How it Works . . .

Colon Anatomy & Regularity

A healthy colon is an amazingly efficient organ that naturally promotes regularity. By following a diet rich in fiber, the colon naturally produces well formed stools. The unique blend of fruit fibers in Fruit-Eze™ Regularity Blend can help your body to produce soft, well formed stools and regularity.

The colon extracts fluids from waste to form stools.

Colon Structure

The colon is structured as one long continuous hollow tube surrounded by 2 groups of muscles. One group runs the length of the colon, the other group wraps around the colon. The colon begins where the small intestine ends and extends down to the anus. The colon measures about 5 feet long and 2.5 inches in diameter. Fruit-Eze™ Regularity Blend exercises and tones your colon muscles.

The lumen (interior) of the colon has a delicate lining made up of epithelial cells that naturally slough off and renew like your skin does. This lining facilitates movement of fluids, protects underlying tissues and nerves, fosters growth of intestinal flora, lubricates stool passage and promotes regularity. Fruit-Eze™ Regularity Blend provides the necessary materials to nourish your colon lining.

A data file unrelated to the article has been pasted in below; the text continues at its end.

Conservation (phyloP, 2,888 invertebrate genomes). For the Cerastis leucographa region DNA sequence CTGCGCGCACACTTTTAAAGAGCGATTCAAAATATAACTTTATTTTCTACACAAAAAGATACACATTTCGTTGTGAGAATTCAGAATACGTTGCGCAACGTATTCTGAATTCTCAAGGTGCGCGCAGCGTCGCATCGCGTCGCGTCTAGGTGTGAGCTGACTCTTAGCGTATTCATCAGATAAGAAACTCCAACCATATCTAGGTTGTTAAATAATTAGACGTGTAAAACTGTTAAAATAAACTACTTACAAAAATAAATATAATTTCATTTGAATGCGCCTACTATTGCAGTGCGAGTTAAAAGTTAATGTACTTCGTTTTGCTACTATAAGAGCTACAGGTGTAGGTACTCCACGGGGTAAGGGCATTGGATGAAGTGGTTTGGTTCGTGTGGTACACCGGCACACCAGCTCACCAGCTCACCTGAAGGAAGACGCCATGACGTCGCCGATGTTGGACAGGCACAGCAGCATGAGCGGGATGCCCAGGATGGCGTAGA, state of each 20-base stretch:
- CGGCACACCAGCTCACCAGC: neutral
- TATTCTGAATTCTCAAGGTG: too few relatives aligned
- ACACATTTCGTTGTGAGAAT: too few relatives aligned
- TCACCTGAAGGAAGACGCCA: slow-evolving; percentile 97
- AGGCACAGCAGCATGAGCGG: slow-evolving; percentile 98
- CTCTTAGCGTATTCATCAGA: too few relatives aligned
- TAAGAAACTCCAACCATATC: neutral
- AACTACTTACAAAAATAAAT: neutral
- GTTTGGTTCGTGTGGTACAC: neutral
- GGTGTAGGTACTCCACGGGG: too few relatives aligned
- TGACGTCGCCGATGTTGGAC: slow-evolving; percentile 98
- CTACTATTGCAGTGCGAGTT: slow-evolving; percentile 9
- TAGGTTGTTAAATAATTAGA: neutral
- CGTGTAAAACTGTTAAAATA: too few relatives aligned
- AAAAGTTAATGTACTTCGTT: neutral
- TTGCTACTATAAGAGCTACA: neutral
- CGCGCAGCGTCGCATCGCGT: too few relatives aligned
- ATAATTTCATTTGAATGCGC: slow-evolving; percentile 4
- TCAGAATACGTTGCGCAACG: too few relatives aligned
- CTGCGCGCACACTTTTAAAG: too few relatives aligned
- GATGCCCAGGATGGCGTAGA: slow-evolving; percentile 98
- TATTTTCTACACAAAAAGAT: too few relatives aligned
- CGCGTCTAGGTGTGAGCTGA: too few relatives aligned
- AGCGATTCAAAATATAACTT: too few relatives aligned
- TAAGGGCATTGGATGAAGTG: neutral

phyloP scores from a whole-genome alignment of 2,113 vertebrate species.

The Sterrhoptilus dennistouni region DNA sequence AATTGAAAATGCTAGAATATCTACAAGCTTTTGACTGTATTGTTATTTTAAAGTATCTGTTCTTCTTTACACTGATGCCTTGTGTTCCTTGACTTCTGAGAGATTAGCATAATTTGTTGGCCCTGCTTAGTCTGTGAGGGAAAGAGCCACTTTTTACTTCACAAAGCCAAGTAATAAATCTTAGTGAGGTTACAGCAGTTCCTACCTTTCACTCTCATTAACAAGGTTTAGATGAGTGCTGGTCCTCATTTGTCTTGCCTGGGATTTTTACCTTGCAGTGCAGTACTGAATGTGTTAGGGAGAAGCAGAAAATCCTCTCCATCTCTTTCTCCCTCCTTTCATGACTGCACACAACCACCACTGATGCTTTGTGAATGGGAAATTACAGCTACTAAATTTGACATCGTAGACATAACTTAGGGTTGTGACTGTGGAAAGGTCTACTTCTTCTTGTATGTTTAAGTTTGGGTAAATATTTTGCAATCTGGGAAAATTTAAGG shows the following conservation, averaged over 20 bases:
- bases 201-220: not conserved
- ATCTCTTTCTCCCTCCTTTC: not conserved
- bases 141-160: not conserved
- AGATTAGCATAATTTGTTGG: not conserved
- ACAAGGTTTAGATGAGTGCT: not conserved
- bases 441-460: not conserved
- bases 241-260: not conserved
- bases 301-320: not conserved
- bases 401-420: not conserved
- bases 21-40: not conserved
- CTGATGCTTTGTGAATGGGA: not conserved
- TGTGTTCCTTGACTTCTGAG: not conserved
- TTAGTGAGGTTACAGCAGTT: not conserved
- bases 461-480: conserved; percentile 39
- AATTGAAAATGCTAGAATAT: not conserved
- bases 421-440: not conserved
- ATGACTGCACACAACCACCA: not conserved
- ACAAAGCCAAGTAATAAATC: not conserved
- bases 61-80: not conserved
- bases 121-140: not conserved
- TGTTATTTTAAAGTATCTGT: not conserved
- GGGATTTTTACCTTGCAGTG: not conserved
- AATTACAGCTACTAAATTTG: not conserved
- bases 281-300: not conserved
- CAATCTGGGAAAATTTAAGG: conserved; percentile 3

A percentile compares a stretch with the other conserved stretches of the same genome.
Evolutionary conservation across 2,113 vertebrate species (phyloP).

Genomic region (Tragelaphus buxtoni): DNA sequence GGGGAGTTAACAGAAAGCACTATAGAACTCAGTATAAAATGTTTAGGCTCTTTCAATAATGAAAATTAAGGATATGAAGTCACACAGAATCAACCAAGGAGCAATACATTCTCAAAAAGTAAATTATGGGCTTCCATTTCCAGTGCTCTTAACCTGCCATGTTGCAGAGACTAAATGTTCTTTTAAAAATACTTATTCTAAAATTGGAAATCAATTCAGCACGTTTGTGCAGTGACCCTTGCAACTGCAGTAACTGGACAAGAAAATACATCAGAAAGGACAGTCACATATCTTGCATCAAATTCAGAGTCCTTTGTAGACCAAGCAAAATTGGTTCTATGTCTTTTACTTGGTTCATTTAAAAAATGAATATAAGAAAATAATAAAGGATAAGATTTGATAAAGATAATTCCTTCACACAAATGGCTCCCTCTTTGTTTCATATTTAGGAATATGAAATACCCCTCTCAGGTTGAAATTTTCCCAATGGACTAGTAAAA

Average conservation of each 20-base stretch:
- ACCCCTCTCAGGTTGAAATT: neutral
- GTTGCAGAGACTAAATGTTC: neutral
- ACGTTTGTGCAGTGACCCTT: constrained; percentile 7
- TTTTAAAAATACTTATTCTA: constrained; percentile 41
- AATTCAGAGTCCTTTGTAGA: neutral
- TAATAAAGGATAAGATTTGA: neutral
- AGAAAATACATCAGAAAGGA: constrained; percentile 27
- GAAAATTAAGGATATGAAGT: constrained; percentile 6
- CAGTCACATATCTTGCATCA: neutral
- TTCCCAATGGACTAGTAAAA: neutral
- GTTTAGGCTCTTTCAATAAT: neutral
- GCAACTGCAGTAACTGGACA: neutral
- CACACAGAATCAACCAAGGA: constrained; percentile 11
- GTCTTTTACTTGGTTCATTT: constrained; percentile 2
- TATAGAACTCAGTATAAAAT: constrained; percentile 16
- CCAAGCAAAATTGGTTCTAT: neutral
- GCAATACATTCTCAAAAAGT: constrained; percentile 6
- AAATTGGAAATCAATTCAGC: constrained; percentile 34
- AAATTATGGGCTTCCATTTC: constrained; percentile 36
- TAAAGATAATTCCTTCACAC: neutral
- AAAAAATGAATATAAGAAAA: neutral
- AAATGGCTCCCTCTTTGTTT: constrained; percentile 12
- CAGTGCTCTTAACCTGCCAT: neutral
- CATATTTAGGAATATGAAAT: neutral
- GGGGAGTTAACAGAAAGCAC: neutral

Parts of the Colon

Several parts make up the continuous tube of the colon. Each part contributes to the movement of materials, the formation of stools, and regularity. The parts include:

  • Illeocecal Valve: A mucus membrane fold that acts as a gateway for materials to pass from the small intestine into the colon.
  • Cecum: A reservoir to receive materials entering the colon. Here, muscles advance materials (now called fecal matter) upward.
  • Vermiform Appendix: A twisted coiled tube (about 3 inches long) attached to the cecum.
  • Ascending Colon: The right side of the colon. Most of the water absorption occurs here as fecal matter moves upward.
  • Hepatic Flexure: A bend in the colon tube connecting the ascending colon to the transverse colon.
  • Transverse Colon: The lateral section of the colon tube. As feces move across, stools begin to take form.
  • Splenic Flexure: A bend in the colon tube connecting the transverse colon to the descending colon.
  • Descending Colon: The left side of the colon. Stools, now more solid in form, move downward. Stools may be stored for a time.
  • Sigmoid Colon: An "S" curve in the colon which angles to the right, curves down, and inward, then curves slightly upward. Stools may be stored here a short time.
  • Rectum and Rectal Sac: An 8" long elastic like passageway that is usually empty until stools move into it and expand, creating a sac. The defecation reflex (the urge to "go") is located in the rectum.
  • Anal Canal: The last inch of the rectum. The mucus membrane of the canal has folds called anal columns that contain arteries and veins.
  • Anus: The opening of the anal canal to the exterior. Internal and external sphincters (muscles) keep the anus closed except during a BM.